Such a state of psychopathia sexualis might exist, and frequently does exist between one man and another, and between one woman and another woman. It might be congenital or it might be induced or acquired.
The lawyer also proposes to show that between either "the opposite sexes," or between those of the "same sex," love may "be sadistic in character." Instead of "admiration" and "a desire to possess the one loved," it takes the form of "a desire to mutilate or destroy the one loved...." He proposes to show that Norma is a subject of both these "abnormalities" (love for the same sex, and sadistic love) and that "such a condition did not imply an insane mind."[205-06]
Although not compelled to testify against herself, Norma is voluntarily the first witness in her own defense, her manner, reportedly "frank, without equivocation, and apparently unembarrassed." She makes no "attempt to conceal facts, no matter how delicate they might seem...."
Asked if the lady for whom she entertained such an "erotic passion" knew the character of her love, Norma answers that "no objections were ever made to her advances, or to the character of her passion.... "[208-09] (Mrs. LaMoreaux, we have been told, in passing, is a Roman Catholic, of French extraction.)
When her love is termed an "infatuation" Norma denies the negative implications of the term. Her feeling for her friend, she says,
is as pure as the deepest, purest, most God-given passion between two of the opposite sexes can possibly be, and I may modestly say, as intelligent....The stronger the passion the happier I was; it was and is a stimulus to my ambition, prompting me to highest intellectual effort, inspiring me with delightful, unflinching courage .... "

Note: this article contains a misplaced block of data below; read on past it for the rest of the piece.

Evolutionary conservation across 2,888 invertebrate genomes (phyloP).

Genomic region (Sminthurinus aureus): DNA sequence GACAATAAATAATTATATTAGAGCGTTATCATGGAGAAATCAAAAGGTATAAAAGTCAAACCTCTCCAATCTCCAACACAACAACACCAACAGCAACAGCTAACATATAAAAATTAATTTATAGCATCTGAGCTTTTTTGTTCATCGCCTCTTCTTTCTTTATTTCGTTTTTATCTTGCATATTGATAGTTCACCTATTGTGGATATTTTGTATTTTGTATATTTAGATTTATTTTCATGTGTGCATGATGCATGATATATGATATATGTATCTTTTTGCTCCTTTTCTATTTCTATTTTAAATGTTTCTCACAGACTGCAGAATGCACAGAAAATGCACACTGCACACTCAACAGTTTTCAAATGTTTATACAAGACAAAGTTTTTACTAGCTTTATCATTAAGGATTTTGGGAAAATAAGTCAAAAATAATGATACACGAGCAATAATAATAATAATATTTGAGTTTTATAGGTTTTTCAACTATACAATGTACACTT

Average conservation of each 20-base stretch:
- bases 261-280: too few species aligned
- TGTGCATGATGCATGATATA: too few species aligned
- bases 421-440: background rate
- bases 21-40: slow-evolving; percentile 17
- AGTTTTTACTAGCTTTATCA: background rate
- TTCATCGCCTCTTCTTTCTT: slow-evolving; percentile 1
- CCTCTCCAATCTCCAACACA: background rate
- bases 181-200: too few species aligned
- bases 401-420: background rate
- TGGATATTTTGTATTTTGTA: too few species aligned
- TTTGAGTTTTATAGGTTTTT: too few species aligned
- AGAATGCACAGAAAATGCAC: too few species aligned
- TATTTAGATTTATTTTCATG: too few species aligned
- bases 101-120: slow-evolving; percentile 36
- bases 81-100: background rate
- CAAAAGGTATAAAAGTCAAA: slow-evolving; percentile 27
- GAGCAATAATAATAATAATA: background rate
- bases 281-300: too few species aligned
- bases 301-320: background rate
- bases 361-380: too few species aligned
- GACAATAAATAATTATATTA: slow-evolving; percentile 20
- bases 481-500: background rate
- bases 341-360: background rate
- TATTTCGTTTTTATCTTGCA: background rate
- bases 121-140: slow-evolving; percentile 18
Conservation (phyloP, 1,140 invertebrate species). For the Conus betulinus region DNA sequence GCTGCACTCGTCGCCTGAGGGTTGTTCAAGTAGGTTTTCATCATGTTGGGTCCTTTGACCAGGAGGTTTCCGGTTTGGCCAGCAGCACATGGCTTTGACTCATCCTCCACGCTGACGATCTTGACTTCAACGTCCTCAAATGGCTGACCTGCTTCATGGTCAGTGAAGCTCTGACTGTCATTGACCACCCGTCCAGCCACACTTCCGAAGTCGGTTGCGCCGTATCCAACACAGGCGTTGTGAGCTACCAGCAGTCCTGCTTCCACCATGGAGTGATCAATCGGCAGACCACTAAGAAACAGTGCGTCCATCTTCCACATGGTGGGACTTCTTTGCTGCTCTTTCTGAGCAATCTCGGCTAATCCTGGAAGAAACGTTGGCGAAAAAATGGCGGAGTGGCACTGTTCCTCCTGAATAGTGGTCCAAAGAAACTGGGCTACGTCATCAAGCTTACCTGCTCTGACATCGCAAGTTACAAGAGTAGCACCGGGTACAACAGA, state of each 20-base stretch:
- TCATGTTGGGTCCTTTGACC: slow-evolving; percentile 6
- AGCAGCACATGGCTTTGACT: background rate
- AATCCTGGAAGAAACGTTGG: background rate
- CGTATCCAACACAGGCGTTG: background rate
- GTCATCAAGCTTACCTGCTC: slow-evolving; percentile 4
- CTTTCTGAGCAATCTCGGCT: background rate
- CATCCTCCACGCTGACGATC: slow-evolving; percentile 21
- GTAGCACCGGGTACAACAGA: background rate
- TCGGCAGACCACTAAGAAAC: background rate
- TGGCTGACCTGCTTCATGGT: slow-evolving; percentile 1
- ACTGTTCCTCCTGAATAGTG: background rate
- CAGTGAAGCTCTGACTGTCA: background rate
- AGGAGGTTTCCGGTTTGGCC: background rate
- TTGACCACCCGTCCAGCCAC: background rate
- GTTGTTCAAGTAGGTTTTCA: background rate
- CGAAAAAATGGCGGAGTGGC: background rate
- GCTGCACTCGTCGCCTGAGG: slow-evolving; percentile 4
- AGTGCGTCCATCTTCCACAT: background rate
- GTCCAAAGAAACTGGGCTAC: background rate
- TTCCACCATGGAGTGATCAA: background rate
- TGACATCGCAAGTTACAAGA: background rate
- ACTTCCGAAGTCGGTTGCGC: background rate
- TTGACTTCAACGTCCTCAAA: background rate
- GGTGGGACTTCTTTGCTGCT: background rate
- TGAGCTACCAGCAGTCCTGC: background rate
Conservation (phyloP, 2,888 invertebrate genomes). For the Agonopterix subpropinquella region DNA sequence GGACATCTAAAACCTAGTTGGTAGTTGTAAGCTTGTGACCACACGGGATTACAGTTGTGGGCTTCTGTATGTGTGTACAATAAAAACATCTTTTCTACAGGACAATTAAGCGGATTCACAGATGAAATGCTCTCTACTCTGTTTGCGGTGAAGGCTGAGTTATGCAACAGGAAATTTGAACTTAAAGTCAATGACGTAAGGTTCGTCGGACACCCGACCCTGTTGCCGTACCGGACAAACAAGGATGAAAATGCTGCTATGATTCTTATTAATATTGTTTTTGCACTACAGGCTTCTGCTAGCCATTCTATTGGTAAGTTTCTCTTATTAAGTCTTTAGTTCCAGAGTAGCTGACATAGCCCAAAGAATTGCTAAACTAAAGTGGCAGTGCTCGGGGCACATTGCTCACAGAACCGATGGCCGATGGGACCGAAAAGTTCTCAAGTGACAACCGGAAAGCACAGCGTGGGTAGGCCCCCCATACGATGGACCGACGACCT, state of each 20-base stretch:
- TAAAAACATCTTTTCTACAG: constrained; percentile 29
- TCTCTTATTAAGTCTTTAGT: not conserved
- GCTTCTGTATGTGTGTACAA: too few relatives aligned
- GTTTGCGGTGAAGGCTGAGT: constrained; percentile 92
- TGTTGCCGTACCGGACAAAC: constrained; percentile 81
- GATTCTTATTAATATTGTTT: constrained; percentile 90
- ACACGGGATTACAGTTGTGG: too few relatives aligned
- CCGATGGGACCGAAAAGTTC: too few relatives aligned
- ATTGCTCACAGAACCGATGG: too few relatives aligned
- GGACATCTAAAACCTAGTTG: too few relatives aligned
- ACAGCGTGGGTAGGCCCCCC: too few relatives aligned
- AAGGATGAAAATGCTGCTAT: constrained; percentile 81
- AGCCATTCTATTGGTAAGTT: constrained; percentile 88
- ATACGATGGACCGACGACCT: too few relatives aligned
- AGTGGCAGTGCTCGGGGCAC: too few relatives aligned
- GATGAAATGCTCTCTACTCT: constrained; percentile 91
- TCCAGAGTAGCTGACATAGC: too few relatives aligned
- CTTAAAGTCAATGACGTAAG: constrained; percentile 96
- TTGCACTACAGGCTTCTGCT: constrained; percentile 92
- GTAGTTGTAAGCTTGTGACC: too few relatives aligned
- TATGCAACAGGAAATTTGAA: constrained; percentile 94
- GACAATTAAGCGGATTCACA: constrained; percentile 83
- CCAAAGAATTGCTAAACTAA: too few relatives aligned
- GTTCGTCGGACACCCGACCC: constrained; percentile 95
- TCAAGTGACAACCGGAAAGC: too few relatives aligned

Describing what motivated her to try to kill her beloved, Norma, with tears streaming down her face, speaks of a "jealous frenzy" and "bewilderment" caused by love.
Asked whether she realizes that the love for the same sex is "not according to nature," Norma answers:"It is according to the profoundest and most irresistible instincts of my nature." She adds:
"I am painfully aware that I am not as the majority of people are; and also that I may be regarded as not in harmony with the common sentiments or wishes of society."
Asked if her conscience has ever bothered her, Norma says no.
The prosecuting attorney's last question, he says, is "a somewhat delicate one." At this we are told the spectators present in court display an "intense eagerness" to hear the question and the answer--especially the many "ladies."
The prosecutor asks Norma "if, in your relations with Marie, your love experienced perfect satisfaction?"
Norma, apprehending the exact purport of the question, and wishing to relieve him from all embarrassment, said:
"I understand you to mean satisfaction of the erotic desire?"
"That is what I mean."
Norma then responds:
“I have no hesitancy in answering frankly and freely, that my love for and relations with Marie afforded the highest and profoundest satisfaction of which the entire human being is capable in the realm of human love."[207-11l]
The head of the Austin insane asylum testifies that "sexual and affectional abnormalities," while "freaks of nature," are not forms of insanity. Asked if "the light reading of the present time" might cause such abnormalities, he thinks it might, but not in Norma's case. Asked if Norma was "responsible" for her acts, he answers that she is just as responsible as one would be who, in "a transport of jealousy for the opposite sex, should commit overt acts."[215-17]